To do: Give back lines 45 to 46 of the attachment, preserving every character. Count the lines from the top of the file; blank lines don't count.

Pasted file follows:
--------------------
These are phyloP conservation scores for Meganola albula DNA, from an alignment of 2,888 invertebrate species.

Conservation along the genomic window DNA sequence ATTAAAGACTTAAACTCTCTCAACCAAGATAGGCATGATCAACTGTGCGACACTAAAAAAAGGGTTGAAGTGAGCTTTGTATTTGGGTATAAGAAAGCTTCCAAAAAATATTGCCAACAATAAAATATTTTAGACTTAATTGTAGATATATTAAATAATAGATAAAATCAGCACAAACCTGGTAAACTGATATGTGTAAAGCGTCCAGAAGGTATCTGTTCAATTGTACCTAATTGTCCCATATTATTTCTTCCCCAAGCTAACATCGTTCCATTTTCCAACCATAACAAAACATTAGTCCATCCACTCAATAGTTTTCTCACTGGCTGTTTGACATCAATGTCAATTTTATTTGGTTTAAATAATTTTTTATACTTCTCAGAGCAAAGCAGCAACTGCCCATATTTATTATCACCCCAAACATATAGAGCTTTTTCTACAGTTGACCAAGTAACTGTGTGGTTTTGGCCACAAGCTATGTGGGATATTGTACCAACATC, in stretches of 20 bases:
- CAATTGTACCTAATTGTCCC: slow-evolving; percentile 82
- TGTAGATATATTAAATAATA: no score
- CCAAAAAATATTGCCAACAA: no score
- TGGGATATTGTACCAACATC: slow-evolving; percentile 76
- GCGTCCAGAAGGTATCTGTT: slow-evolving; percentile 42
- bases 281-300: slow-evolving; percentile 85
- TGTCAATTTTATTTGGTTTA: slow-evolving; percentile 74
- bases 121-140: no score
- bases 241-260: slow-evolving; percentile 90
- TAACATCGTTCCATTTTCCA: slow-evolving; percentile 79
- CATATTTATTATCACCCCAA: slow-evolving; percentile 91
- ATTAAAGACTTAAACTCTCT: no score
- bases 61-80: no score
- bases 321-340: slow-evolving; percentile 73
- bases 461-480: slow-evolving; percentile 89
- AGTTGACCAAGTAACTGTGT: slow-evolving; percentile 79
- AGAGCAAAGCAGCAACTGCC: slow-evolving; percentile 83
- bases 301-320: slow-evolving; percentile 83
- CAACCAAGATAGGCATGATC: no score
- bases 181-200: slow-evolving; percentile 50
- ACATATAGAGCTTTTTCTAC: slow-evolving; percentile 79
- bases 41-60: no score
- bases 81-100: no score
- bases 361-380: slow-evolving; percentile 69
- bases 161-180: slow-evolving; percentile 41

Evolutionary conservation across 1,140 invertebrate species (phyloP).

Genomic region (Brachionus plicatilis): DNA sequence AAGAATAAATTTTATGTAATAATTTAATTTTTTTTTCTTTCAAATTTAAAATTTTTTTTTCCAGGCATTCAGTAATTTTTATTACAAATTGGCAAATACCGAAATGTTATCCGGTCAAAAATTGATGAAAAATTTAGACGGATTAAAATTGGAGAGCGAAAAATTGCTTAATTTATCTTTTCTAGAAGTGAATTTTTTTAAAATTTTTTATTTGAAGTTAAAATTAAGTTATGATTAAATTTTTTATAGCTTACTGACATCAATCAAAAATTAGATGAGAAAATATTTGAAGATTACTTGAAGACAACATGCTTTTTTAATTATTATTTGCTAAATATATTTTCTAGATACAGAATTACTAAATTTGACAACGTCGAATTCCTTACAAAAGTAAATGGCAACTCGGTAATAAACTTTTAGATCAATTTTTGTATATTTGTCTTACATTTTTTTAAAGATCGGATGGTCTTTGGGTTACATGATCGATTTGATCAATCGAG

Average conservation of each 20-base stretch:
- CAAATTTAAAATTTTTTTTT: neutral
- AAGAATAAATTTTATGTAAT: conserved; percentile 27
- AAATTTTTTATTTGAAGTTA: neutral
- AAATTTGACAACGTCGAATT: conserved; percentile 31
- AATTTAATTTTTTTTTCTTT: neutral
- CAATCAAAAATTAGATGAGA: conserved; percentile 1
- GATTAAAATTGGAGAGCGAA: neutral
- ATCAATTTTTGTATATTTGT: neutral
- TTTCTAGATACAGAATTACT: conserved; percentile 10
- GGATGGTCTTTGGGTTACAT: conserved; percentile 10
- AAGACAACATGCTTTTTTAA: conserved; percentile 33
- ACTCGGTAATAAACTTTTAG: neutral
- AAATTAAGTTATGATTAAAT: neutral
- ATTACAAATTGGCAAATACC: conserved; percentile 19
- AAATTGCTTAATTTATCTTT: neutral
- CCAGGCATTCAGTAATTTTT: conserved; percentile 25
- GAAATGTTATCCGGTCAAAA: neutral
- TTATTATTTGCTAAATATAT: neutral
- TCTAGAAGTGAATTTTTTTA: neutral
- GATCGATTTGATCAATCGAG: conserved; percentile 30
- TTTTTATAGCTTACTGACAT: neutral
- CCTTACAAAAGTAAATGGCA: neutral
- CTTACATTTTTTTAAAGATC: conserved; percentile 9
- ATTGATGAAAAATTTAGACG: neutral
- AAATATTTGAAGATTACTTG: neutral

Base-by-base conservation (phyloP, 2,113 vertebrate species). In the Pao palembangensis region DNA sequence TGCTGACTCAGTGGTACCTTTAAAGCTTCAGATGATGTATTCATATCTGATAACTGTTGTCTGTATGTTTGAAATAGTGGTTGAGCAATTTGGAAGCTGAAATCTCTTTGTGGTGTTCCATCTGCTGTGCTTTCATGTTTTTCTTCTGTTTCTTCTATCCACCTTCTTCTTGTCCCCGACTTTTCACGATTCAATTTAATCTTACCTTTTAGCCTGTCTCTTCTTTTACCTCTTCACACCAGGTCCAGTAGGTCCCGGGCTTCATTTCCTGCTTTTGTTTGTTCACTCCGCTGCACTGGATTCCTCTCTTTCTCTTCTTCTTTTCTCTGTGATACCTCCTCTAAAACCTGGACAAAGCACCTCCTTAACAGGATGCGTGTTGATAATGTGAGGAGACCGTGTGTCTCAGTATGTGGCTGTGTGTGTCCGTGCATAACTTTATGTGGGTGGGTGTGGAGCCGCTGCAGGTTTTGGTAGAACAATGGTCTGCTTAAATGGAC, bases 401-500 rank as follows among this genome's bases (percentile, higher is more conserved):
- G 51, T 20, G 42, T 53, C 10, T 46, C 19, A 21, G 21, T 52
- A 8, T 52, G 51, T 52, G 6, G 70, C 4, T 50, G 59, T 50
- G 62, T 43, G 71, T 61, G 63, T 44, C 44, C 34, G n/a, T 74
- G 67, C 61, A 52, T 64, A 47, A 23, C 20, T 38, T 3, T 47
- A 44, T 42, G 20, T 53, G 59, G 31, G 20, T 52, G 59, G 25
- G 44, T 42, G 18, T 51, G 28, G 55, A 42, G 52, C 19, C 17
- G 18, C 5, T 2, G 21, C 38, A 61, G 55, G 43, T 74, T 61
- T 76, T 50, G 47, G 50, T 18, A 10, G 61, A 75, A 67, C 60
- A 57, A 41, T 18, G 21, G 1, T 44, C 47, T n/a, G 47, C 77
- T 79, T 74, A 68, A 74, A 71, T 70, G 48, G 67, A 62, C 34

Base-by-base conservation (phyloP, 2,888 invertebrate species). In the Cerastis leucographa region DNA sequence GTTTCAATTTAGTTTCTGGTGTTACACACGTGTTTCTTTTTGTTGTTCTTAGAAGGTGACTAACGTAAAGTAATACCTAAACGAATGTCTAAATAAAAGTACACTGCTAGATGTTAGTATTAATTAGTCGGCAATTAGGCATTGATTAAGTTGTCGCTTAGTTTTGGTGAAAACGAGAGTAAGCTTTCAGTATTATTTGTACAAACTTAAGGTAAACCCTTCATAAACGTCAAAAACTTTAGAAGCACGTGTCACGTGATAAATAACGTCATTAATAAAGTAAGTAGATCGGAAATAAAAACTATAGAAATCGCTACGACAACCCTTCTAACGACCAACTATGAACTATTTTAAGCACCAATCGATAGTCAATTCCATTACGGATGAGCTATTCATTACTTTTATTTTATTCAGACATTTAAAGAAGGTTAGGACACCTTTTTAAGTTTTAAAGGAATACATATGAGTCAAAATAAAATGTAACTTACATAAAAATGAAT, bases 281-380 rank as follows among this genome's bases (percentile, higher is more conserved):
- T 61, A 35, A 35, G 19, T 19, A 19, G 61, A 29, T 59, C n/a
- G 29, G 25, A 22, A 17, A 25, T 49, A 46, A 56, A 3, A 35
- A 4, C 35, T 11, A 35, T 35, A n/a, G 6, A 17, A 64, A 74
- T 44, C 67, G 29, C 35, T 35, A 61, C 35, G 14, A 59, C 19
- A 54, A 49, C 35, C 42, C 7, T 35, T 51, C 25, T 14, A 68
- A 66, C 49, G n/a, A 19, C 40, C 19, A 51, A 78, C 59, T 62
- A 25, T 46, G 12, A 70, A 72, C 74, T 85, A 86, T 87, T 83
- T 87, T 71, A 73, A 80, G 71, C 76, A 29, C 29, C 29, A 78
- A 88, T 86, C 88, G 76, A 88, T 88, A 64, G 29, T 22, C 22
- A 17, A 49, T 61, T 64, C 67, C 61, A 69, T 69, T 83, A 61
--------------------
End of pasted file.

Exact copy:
- AAATTGCTTAATTTATCTTT: neutral
- CCAGGCATTCAGTAATTTTT: conserved; percentile 25